Volume 3 of the collected Stinky Stories begins with three short and trashy tales from Stinky’s libertine youth.  We hear rumors about his past from time to time, and these shed light on how these rumors got started.  “Stinky’s September Song” is the best story to end Volume 3 since the volume covers the longest span of time of any of the eight volumes.  In Volume 3 we first meet Gradey as a sonogram and by the end he’s an expectant grandfather.  There are some outrageous characters in Volume 3, but as with everything in Stinky’s life it all comes back to his family.

The story ends on a hopeful note, but it’s not a funny farce like many of the others.  It’s the last story, but I didn’t want the series to end with it.

All of the Stinky volumes are chronological, but not sequential.  He will never be as young as he is in the first three stories of Volume 3 (which will not be separately published) and he will never be as old as he is in “Stinky’s September Song” in any of the other volumes.  Eddie will not be dead in any other story.  He returns as a lad in his early thirties in Volume 4.  The volume begins with Eddie facing an evil witch who has lured Stinky and Angie into her gingerbread house.  Stinky’s dreaming, but like most dreamers he doesn’t know that.  We all know that, awake or asleep, Eddie is the man of Stinky’s dreams.

Don’t be sad for Eddie.  He had a perfect life and died with a full stomach.

You can feel sorry for the witch.  Poor thing goes vegan after less than a day with the Carter brats.

 

What the heck is a “pre-order”? Ya either order it or ya don’t!

Amazon recently added a new feature for Kindle authors.  Kindle Direct Publishing titles (KDP) are now eligible for pre-order, just like physical books.

It took a while for the Stinky Stories to work their way through the pipeline, but from now on upcoming stories will be available for pre-order a few weeks before publication.  Order now and it will magically pop into your Kindle or other reader on the publication date.

It might be a little confusing, because a pre-order title looks the same as a published one.  The clue is that the “order with one click” button says “pre-order with one click.”  Also, you can’t peek inside until it’s published.

The four Stinky titles currently in pre-order mode include the last two in Volume 3 and the first two in Volume 4.  Volume 3 ends on a bit of a downer — it’s the last Stinky Story chronologically.  Stinky is seventy-six in that story, but is a young man of twenty-nine as Vol. 4 begins.  Each of the volumes is chronological, but the volumes are not sequential.  It mixes things up better that way.  If you’re a little stunned as Volume 3 ends, you can see things bounce right back as Volume 4 takes Stinky into a fairy tale odder than anything the Brothers Grimm ever collected.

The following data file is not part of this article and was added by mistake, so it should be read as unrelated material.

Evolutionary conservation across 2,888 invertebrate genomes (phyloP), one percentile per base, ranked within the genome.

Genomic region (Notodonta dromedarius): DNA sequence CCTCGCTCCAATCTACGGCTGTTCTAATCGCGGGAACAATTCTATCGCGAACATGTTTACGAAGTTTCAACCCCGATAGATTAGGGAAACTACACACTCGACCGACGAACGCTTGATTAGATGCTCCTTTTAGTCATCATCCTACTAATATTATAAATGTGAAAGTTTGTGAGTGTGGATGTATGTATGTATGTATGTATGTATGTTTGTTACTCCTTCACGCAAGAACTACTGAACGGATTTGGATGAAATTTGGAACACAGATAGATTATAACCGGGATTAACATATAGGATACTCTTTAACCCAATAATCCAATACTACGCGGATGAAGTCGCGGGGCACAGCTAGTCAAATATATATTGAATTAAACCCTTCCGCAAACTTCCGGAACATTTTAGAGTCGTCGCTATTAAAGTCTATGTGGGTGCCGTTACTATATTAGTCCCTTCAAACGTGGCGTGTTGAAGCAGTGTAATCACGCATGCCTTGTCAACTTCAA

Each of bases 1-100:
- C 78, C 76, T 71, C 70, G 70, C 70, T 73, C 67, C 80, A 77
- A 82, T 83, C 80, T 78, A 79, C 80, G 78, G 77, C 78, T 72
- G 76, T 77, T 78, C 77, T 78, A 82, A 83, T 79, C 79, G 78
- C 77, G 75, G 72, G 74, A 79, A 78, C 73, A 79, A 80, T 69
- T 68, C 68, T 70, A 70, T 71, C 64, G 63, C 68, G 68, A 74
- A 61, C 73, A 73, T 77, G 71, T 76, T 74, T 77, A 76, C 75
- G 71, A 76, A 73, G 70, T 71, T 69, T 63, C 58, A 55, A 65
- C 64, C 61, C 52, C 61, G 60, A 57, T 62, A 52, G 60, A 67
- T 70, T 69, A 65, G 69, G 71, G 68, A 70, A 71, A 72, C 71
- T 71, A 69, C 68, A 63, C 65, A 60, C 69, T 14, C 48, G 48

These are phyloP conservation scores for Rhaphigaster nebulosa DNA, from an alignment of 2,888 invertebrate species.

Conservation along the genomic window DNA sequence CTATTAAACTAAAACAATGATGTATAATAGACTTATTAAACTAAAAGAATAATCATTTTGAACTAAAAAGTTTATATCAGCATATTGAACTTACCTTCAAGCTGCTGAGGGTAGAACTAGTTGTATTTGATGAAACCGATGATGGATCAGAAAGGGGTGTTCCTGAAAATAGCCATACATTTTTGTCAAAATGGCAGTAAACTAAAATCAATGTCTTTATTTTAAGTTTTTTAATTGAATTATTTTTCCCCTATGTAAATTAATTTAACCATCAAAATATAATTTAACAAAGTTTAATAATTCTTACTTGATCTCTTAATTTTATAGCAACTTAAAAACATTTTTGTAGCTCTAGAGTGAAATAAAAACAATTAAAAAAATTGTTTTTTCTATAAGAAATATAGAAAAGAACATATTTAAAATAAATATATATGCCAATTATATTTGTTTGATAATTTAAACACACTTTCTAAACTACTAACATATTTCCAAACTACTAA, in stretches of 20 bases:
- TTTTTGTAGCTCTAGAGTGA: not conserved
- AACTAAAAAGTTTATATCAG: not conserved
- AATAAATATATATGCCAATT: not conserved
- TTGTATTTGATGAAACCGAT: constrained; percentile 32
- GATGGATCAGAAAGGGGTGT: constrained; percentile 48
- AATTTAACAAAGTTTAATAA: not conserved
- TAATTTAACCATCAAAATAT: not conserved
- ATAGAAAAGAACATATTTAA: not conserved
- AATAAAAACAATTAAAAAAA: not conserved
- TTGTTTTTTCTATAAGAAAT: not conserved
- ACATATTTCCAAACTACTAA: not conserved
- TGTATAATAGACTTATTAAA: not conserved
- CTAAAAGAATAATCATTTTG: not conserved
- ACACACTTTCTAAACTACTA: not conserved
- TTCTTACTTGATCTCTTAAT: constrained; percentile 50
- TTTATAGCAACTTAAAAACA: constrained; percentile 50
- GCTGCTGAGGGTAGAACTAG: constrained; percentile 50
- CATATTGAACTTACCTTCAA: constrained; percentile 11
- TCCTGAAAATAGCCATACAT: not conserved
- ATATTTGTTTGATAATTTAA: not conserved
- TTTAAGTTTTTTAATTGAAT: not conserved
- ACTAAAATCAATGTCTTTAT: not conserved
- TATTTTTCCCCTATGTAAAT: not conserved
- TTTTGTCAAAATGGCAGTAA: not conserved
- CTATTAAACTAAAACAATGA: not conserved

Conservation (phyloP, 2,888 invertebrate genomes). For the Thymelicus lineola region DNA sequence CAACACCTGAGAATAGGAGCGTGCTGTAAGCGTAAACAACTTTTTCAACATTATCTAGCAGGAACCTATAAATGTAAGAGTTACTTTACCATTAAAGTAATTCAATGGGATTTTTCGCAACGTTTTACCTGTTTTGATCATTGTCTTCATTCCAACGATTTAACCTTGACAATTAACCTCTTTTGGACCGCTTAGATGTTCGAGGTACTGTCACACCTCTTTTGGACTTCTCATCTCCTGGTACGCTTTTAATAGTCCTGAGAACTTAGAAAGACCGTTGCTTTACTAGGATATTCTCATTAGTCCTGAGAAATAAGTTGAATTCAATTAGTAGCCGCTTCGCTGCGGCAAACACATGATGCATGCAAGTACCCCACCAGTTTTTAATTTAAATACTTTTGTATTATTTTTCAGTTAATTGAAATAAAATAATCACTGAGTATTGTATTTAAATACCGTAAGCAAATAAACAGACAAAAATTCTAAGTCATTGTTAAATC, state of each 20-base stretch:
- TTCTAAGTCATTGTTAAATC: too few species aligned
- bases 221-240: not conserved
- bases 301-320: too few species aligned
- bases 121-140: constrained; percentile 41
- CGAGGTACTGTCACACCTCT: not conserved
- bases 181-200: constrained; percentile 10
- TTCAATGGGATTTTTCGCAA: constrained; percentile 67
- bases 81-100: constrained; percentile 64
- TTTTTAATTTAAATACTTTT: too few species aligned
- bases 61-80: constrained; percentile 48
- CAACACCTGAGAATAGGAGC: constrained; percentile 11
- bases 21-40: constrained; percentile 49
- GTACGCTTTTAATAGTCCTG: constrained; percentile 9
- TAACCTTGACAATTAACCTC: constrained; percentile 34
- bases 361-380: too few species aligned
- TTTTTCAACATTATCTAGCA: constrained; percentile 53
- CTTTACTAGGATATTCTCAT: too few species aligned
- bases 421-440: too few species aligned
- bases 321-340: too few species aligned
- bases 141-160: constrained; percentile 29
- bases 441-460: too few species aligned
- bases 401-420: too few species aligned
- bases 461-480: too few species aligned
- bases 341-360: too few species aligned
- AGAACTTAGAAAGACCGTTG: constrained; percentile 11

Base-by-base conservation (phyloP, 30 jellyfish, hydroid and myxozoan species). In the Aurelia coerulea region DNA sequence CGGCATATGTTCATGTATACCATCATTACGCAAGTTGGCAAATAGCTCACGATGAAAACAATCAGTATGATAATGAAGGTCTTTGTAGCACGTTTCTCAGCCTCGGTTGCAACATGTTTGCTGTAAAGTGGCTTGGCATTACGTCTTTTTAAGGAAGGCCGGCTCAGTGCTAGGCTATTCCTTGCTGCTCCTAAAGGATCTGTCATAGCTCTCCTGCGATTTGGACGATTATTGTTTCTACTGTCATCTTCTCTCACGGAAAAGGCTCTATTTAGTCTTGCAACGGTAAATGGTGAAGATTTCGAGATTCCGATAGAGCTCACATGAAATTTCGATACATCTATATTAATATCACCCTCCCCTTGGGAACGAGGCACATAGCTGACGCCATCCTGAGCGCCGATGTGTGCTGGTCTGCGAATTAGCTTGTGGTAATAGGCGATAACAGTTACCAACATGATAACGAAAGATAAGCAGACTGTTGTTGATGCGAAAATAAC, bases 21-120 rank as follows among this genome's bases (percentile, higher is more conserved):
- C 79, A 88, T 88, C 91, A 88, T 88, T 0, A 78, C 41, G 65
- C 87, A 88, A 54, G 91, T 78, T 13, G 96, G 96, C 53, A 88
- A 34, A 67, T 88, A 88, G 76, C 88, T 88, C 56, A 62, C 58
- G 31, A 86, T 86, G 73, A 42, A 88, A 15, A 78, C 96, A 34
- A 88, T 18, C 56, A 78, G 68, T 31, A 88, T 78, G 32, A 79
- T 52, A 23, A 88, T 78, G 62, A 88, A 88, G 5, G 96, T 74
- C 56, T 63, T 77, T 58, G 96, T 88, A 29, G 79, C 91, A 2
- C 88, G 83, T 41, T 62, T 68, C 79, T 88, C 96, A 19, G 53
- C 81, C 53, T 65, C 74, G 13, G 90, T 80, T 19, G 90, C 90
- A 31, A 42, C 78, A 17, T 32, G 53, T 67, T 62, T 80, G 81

Amazon also introduced “kindleunlimited” recently.  This interesting program allows readers to download unlimited KDP titles for a subscription price of $9.99 a month.  With over six hundred thousand titles available, it’s a banquet for avid readers, and authors even get a royalty as soon as the reader pages through ten percent of the book.

However you get to Stinky, thank you for your support around the world.  We need more happy endings and he finds a way to one every week.

A Look at Vol. 2

Cover art, "Clowns, Charlatans and Colorful Characters: A Fragrant Bouquet of Stinky Stories, Vol. 2

Colorful Cover Art

 

“Clowns, Charlatans and Colorful Characters, Vol. 2” is a more typical Stinky collection than Vol. 1.  The first volume has a lot of weighty tales that introduce the world the characters live in, and now we begin to meet the outrageous guest stars who bedevil the boys throughout the rest of their lives.

The collection begins and ends with family trouble.  In the first story, “Stinky’s Snail Male Delivers,” Eddie learns that in Stinky’s world something as innocuous as opening a door can lead to adventure.  Specifically, he’s wearing only boxers when he opens the door and Stinky’s grandparents are on the other side holding suitcases.  After the initial surprise wears off, the awkwardness doesn’t go away.